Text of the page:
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Before it was even published, Warner Brothers bought the rights to 42nd Street for sixty thousand dollars. For the adaption, Darryl Zanuck turned to director Lloyd Bacon (who replaced Mervyn Leroy after he got tonsillitis) and Busby Berkeley.
Star Ruby Keeler remembered, “It was a wonderful era, and those pictures, directed by Buzz Berkeley, will never be forgotten.”
1. Some of the cast won by a knee.
Busby Berkeley was responsible for filming the dance sequences. Hundreds of dancers auditioned for only 57 spots. Berkeley cast the roles based on the way the dancers’ knees looked, and the women with the winning knees were given sixty-six dollars a week. Darryl Zanuck was so impressed with Berkeley that he gave the director free reign while filming, and later, a seven year contract with the studio.
2. Ruby Keeler auditioned without knowing it.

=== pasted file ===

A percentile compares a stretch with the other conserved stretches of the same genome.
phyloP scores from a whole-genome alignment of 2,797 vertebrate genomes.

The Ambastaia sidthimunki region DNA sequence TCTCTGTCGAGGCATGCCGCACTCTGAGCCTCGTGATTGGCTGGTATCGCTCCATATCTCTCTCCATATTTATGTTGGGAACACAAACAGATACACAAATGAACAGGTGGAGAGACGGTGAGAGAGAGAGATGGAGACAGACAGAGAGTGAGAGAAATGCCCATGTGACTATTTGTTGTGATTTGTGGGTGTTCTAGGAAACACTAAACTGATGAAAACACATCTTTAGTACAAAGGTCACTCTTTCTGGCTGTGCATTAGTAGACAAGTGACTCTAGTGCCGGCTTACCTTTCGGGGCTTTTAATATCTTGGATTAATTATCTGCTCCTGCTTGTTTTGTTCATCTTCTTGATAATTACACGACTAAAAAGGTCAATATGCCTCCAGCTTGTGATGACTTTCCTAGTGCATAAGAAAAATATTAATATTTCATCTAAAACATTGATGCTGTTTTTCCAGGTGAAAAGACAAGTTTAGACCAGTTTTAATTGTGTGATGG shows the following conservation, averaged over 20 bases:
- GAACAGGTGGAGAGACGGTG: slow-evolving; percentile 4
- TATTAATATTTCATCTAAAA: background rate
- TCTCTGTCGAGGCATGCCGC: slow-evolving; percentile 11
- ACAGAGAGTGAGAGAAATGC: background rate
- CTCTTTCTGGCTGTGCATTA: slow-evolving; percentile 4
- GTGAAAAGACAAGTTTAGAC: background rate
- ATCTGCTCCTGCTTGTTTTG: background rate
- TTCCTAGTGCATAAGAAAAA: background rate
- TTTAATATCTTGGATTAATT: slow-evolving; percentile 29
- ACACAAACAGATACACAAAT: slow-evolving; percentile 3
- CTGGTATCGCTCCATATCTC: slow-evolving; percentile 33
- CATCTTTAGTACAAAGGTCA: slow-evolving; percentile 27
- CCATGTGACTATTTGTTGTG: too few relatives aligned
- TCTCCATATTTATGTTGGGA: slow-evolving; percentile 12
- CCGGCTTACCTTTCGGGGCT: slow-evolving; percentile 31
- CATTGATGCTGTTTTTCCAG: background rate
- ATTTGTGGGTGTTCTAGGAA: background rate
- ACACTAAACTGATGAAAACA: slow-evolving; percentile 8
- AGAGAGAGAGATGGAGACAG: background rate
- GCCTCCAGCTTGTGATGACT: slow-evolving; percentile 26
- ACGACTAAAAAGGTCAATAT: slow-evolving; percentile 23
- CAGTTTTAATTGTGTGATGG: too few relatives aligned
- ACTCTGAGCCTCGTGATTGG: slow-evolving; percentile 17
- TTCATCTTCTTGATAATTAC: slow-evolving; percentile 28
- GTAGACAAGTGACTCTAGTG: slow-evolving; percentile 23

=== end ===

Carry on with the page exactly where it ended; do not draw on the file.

Keeler was married to singer and actor Al Jolson and “starred” in a test short that showed how to capture tap dance on film. The legend goes that Zanuck saw the short and hired Keeler afterwards. It was a big break for the actress – her first credited role – and she received rave reviews about her charming performance. Keeler said, "I hope I'm good in the movie and that the fans will like me. Any girl in a thousand could have played the part, but I happened to get the break."
3. The publicity had a nod to Roosevelt.
Warner Brothers advertised the film as “inaugurating a new deal in entertainment!” The New Deal was, of course, the name of Franklin D. Roosevelt’s regulations that hoped to spur on recovery after the Great Depression. Interestingly, the promotion for the film came out before he was even elected and was based on a speech in which he mentioned the name.
4. They had a 42nd Street train.
After winning the White House, President Roosevelt invited Jack Warner to his inauguration. To coordinate with the event, the crew traveled on a promotional seven-car train named the “42nd Street Special.” Celebrities in attendance for the inauguration included Keeler, Bebe Daniels, Dick Powell, James Cagney, Bette Davis, Loretta Young, and Ginger Rogers.